May 18, 2022
The Decline of the Civil Jury Trial: Implications for Trial Practice
Newsweek reports the decline of the civil jury trial over the past few decades. Professor Valerie Hans at Cornell Law School and her colleagues at Southwestern Law School and the Center for Constitutional Litigation suggest possible reasons including: the Federal Rules of Civil Procedure’s discouragement against jury trials, and Supreme Court’s approval for dispositive motions. In addition, the American Bar Association argues civil damage caps and the rise of mandatory arbitration as factors to the decline. From this trend, there are several implications noteworthy for trial practice; the pressure to settle a case and the backlog of cases (due to the pandemic) that may require such cases to be resolved without a jury.
September 9, 2021
Valerie Hans Co-Authors White Paper on Reviving the Civil Jury
May 14, 2021
How Justice Amy Coney Barrett Is Already Changing the Supreme Court
During a panel at the Northern District of California’s virtual conference, Berkeley Law Dean Erwin Chemerinsky and Melissa Murray of NYU School of Law outlined how the justice’s presence has shifted the high court’s institutional dynamics.
February 17, 2021
California's Shifting Relationship with the Supreme Court
CJRI Chair and Berkeley Law Dean Erwin Chemerinsky discusses what Californians can expect from the Supreme Court with the New York Times.
February 12, 2021
Erwin Chemerinsky, What Mitch McConnell Got Right
May 22, 2020
Legal Experts See Tough Road for Jury Trials While Pandemic Rages
Courthouse News Service reports on the new ways that courts are preserving jury trials. In Collin County, Texas, a first-of-its-kind civil jury trial was held over video conference. At the digital courthouse, a one-day affair took place where jurors heard arguments and rendered a non-binding verdict. In San Francisco, U.S. District Judge William Alsup has attempted to restart a criminal trial twice, the latter by social distancing jurors and implementing clear face shields for participants. On both occasions, reasons related to the Covid-19 pandemic forced the courthouse to close. As the pandemic continues to take unexpected turns, Robert Clifford, a commercial litigation attorney, envisions a shift toward meditation. However, even with a rise in video bench trials and online mediation, one should not expect jury trials to disappear. As Valerie Hans, law professor at Cornell University, states, “If we do move ahead with jury trials, and we lose a lot of if we don’t, we’re going to have to be creative about hybrids.”
March 26, 2020
Coping with a Pandemic: Berkeley Law's Erwin Chemerinsky
Law 360 reports on reflections on adapting to the COVID-19 pandemic from Erwin Chemerinsky, dean of Berkeley School of Law at the University of California. Dean Chemerinsky notes that although the law school had to rapidly transition to entirely virtual instruction, the transition was notably smooth, garnering students’ praise for their professors’ efforts. Though the faculty has been active in proposing best practices for distance learning, Dean Chemerinsky says that online instruction is no substitute for on-campus interaction. It is one of the reasons why, in conjunction with a concern for the health and safety of students and faculty, that Dean Chemerinsky decided to shift all grading to Credit/No Credit for the Spring 2020 semester.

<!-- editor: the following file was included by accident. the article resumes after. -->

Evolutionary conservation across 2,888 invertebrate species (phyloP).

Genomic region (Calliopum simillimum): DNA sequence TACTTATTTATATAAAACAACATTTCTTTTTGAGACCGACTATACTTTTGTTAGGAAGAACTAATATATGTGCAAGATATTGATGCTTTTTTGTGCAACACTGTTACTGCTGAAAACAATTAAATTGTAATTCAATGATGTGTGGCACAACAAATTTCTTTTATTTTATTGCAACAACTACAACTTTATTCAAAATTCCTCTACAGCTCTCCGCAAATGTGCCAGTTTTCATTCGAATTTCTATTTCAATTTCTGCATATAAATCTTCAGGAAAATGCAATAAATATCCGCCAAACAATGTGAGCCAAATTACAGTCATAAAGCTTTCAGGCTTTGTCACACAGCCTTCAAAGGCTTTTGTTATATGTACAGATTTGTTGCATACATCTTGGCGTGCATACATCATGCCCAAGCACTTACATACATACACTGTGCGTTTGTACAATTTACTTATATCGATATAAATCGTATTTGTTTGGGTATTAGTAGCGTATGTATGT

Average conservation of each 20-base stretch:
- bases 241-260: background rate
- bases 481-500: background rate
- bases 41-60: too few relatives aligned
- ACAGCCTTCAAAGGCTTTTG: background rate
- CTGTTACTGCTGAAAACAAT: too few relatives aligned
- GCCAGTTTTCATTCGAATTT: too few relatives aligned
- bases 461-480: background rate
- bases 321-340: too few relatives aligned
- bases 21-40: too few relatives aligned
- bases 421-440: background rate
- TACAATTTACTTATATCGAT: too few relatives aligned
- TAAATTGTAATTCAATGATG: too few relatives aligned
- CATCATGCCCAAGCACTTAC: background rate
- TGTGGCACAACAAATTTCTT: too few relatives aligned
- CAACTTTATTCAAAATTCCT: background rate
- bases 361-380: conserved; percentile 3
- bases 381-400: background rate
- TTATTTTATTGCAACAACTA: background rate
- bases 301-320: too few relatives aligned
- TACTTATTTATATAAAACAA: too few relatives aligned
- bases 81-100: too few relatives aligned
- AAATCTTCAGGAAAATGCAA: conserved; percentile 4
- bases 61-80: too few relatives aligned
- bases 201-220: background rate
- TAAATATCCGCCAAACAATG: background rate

May 5, 2019
5.1B People Lack Access to Justice, Landmark Report Finds
Law 360 reports on an international Task Force for Justice report that states 5.1 billion people worldwide lack meaningful access to justice. The report also found that 4.5 billion people are blocked from legal protections. Countries could also lose up to 3% of their gross domestic product due to the cost of unequal access to justice. The Justice for All report lays out a plan that focuses on "reaching the furthest behind first" and using people-centered data and evidence to steer reform.
January 9, 2019
Argument Analysis: The familiar Yet Fresh Debate in Franchise Tax Board of California v. Hyatt
November 15, 2018
December 30, 2016
Plaintiffs’ Attorneys Aid UC Irvine Think Tank (PDF)
May 18, 2016
Litigation Financier Bentham IMF Pledges $300,000 for Civil Justice Research Institute (PDF)
May 12, 2016
New Civil Justice Institute Gets Cash
April 28, 2016
UCI Law launches Civil Justice Research Institute With $1 Million Support From Outside Contributions (PDF)
April 27, 2016
UCI Law Launches Civil Justice Research Institute
April 27, 2016
Law School Starts Civil Justice Institute
Joanna Schwartz of UCLA Law wins CJRI’s “Best Article Prize”
The Berkeley Civil Justice Research Initiative is pleased to announce that the winner of this year’s Berkeley Civil Justice Research Initiative’s Best article prize, is Joanna Schwartz of UCLA Law for “Qualified Immunity’s Boldest Lie.” The prize recognizes an important scholarly contribution to access to justice in the preceding year. Professor Schwartz’s article combines heroic data collection efforts with a deep and thoughtful analysis of the implicit (and often incorrect) empirical assumptions at the foundation of the qualified immunity doctrine in the United States, which shields police officers and others, from liability for constitutional violations in many instances.